This article is a part of a series from the Pennsylvania Historical and Museum Commission’s excellent field guide on the architectural styles found in Pennsylvania. In it, they’ve assigned key periods of development – from the Colonial period in the 18th Century to the Modern Movements of the 29th Century. This article focuses on an overview of the Traditional/Vernacular style in Pennsylvania from 1638 through 1950
PA Architecture Colonial Revival Style 1880 – 1960
1. Columned porch or portico
2. Front door sidelights
3. pedimented door, windows or dormers
4. Broken pediment over front door
6. Symmetrical Facade
7. Double-hung windows, often multi-paned
8. Bay windows or paired or triple windows
9. Wood shutters often with incised patterns
10. Decorative pendants
11. Side gabled or hipped roofs
12. Cornice with dentils or modillions
One of the most frequently produced and enduring popular styles in America is the Colonial Revival style. It can be seen in a seemingly endless variety of forms throughout the state and the country and still continues to influence residential architecture today. Basically, the Colonial Revival style was an effort to look back to the Federal and Georgian architecture of America ’s founding period for design inspiration. Less commonly, the Post-Medieval English and Dutch Colonial house forms were an influence on the Colonial Revival style. This enthusiasm to explore the architecture of America ’s founding period was generated in part by the Philadelphia Centennial of 1876 celebrating the country’s 100th birthday. This trend was further promoted by the Columbian Exposition of 1893, held in Chicago .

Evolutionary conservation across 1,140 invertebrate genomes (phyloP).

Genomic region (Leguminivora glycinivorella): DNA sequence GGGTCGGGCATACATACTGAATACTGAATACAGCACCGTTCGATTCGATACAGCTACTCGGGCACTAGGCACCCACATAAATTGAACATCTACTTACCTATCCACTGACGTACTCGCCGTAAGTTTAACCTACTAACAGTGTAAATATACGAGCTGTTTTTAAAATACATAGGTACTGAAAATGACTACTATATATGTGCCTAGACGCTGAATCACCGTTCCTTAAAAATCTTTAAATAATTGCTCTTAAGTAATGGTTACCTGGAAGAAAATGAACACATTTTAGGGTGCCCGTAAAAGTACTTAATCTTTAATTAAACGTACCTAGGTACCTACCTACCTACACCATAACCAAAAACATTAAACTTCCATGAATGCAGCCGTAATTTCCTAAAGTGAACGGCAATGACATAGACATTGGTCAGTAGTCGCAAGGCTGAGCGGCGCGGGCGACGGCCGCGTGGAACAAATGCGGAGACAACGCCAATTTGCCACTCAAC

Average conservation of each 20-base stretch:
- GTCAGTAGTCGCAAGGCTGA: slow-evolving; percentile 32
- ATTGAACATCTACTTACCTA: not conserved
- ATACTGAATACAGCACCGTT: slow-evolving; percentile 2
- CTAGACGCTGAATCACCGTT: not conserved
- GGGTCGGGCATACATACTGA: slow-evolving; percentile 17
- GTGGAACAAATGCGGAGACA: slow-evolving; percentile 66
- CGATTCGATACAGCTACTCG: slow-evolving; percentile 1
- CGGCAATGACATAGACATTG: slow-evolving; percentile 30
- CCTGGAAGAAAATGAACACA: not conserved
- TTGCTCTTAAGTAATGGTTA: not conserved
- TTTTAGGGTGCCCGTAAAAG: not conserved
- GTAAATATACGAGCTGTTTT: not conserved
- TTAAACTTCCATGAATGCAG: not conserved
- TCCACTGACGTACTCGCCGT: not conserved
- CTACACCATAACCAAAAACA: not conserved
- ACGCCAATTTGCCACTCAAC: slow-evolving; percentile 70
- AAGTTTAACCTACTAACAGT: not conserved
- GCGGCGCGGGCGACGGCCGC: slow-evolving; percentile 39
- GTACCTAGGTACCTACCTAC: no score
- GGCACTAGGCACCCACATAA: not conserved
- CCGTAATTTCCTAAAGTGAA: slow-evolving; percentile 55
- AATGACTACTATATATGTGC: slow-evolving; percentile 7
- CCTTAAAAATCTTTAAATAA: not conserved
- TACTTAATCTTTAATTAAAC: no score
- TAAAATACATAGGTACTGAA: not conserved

Like most revival efforts, the Colonial Revival style did not generally produce true copies of earlier styles. Although, in the early years of the 20 th century (1915-1935) there was a real interest in studying and duplicating Georgian period architecture. Generally, the Colonial Revival style took certain design elements—front façade symmetry, front entrance fanlights and sidelights, pedimented doorways, porches and dormers—and applied them to larger scale buildings. These colonial era details could be combined in a great variety of ways, creating many subtypes within this style. In the 1940s and 1950s a more simplified version of the Colonial Revival style became popular for homes, usually featuring a two story building, a side-gabled or hipped roof, classically inspired door surrounds and windows, shutters and dormers. Less common are examples of the Dutch Colonial Revival which are distinguished by a gambrel roof, and sometimes a shallow pent roof over the first floor. Likewise, there are fewer examples of the Colonial Revival style with a second story overhang inspired by the form of Post Medieval English buildings.
The Colonial Revival style was also popular for public buildings, applying common achitectural details of the style to a larger form. Colonial Revival public buildings include government offices, post offices, libraries, banks, schools and churches.